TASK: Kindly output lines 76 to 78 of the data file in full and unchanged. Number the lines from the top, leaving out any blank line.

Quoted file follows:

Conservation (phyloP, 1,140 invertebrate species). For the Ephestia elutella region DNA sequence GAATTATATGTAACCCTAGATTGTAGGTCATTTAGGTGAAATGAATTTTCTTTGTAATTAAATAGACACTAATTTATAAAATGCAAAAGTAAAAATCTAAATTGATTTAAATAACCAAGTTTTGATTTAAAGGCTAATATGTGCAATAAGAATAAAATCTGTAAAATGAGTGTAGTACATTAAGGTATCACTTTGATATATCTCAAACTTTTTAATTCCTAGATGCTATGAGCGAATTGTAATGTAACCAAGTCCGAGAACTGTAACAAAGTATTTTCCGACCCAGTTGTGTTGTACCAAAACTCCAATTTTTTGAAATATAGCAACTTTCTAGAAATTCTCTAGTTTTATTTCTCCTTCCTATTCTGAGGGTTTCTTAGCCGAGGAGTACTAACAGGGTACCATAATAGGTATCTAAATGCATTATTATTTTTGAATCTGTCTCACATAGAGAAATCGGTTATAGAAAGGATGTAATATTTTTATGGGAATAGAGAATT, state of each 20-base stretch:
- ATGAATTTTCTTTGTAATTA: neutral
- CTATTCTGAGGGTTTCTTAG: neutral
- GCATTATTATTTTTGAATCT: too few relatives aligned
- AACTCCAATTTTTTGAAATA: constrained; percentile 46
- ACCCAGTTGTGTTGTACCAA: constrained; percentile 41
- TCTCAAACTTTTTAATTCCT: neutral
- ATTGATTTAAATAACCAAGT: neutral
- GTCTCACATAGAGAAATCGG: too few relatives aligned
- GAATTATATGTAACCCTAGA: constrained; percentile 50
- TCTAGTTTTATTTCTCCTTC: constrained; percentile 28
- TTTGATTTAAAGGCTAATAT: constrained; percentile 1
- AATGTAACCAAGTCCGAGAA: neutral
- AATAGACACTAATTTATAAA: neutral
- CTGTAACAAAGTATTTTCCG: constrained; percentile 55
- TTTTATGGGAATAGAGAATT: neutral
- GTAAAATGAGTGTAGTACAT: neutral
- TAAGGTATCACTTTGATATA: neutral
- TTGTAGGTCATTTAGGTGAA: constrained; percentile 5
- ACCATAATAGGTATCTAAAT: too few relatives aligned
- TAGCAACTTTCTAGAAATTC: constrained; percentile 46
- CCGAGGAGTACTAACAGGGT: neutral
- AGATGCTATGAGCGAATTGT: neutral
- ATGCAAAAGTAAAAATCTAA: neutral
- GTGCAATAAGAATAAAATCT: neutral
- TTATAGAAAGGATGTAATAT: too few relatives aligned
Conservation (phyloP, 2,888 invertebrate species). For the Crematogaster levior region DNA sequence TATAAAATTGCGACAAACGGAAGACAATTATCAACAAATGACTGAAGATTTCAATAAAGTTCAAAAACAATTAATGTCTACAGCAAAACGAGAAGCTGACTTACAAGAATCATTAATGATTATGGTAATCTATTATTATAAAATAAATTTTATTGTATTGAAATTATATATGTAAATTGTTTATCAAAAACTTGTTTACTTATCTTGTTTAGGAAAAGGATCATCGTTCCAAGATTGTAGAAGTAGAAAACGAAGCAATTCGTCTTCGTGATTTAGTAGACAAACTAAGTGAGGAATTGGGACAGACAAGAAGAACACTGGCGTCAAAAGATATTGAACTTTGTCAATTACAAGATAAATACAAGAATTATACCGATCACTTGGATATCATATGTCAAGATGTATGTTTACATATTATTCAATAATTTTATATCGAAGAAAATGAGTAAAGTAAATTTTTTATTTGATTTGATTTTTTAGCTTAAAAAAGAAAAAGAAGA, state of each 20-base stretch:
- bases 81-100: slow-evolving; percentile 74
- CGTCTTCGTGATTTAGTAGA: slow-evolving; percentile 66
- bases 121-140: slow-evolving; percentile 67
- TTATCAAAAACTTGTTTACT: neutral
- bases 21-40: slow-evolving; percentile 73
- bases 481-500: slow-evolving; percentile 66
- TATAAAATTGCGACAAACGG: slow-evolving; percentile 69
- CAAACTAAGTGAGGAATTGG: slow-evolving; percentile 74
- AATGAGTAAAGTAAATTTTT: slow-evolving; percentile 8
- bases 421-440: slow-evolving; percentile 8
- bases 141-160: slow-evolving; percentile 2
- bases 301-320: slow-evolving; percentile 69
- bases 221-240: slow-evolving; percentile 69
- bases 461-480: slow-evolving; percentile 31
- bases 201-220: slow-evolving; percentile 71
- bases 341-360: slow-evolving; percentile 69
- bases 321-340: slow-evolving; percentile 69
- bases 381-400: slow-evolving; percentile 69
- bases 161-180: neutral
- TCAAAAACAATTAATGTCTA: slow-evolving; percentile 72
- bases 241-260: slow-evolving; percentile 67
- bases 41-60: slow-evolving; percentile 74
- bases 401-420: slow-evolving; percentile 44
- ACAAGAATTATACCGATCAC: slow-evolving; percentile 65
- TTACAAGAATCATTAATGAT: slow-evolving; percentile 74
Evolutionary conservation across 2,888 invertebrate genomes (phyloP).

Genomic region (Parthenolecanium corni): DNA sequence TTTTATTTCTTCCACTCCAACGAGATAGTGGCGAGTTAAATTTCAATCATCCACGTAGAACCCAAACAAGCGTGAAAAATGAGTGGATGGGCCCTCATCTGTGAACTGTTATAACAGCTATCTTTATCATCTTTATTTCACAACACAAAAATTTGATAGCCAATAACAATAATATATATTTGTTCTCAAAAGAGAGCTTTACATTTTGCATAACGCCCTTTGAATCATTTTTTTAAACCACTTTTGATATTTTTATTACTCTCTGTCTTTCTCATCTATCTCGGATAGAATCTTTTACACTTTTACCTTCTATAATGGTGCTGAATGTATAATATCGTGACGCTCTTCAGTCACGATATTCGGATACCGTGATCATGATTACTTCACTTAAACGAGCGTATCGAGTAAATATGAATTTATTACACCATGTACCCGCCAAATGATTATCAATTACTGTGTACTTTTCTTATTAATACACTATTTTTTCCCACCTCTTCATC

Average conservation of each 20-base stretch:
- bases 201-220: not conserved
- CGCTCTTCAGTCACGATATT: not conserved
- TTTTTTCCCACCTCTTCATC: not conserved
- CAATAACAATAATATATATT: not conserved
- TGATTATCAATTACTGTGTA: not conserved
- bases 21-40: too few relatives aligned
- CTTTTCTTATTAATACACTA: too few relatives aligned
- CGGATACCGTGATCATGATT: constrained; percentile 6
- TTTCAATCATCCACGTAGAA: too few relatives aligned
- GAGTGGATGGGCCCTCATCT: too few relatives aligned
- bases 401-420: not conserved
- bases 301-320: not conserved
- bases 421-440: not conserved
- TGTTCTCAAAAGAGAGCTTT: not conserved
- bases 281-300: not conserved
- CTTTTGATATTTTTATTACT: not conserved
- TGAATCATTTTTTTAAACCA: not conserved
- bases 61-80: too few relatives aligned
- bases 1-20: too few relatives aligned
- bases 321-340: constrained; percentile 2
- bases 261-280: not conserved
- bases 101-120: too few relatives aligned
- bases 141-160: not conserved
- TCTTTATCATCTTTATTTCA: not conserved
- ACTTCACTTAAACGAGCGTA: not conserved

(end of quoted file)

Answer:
- bases 261-280: not conserved
- bases 101-120: too few relatives aligned
- bases 141-160: not conserved